An example for you: I went to this month's book club the other day and we were discussing what book to read next. One of the guys said that his (publishing) boss had recommended a book to him, but he didn't know what it was about/like. So he looked it up on Amazon to try and get a synopsis for us all, which simultaneously I looked it up on my GR app. After a few minutes he said he couldn't find a good summary, it was just all reviews from various people, whereas on GR I found a full length synopsis as well as more reviews that I could ever read. Goodreads is definitely the go-to place!

I joined GR a few years ago, but I wasn't particularly clued up on what it was or how to use it. Plus the thought of adding every single book I'd read or had on my bookcases (multiple bookcases!) to my Read and To Read lists seemed daunting. But now I can't keep away from it! I can't read a book without updating it on GR! As a result this does mean that I have hundreds of books in both my Read and TBR lists. 
A point of interest that has been floating around my head for a while - do you use your TBR shelf on GR to list every book you want to read, even if you don't have a copy, or just the one's you have? My TBR will always be never ending, there are too many books that I want to read and not enough time in the day to read them! But then I have a friend who will have maybe 1 or 2 books on his TBR list at a time - to me this seems almost surreal to not have hundreds of books - for me, a good reading period is when my 'Read' books outnumber my 'To Read' books (which at the moment they are by about 50 books!)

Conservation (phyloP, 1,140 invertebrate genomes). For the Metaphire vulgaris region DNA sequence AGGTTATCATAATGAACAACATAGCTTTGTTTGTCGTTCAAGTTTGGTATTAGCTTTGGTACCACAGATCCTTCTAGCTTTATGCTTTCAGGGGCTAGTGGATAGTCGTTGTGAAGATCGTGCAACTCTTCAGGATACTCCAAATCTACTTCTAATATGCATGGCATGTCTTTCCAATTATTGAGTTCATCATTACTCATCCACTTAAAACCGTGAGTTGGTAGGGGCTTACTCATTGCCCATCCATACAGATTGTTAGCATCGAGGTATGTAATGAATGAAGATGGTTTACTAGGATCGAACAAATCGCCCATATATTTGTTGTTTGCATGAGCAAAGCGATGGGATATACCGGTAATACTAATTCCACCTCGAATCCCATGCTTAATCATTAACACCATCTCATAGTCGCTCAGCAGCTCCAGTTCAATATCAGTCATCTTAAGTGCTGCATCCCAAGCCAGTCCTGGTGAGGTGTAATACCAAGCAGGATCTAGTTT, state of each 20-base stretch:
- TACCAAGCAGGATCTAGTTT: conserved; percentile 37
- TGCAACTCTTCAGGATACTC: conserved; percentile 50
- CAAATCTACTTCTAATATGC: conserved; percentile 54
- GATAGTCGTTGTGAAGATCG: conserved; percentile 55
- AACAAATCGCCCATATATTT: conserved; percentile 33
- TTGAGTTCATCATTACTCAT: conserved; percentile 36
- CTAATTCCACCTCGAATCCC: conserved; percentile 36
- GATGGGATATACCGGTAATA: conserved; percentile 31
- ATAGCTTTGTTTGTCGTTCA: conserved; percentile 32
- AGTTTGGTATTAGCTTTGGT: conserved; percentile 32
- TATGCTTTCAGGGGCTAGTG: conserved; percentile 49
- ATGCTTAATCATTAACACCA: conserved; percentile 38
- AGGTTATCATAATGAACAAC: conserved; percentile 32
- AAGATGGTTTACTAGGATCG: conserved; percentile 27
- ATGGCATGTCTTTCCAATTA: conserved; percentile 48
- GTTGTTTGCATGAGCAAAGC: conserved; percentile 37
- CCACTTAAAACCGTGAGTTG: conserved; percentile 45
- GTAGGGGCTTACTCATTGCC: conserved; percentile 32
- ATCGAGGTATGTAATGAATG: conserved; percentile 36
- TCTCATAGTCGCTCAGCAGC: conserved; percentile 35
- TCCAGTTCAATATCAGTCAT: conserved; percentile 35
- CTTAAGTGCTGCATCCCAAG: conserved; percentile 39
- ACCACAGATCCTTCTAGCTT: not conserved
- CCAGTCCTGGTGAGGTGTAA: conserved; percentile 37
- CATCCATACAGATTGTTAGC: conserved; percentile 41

As you can probably tell, I am a massive GR fan - I think a social network for books is exactly what readers and authors need! I also love that there are so many readers there ready to share and discuss books or authors, anything book related, if I wanted it!
Do you use Goodreads? Is it something you use regularly, with every book you read? Or is something you just use for reference?
Or maybe even not at all? With 16 million users, there is still a massive amount of readers out there who don't use GR. Maybe Amazon's influence will change that and more people will be using it! Are you willing to try it? I think once you've got into it, there's possibly no going back!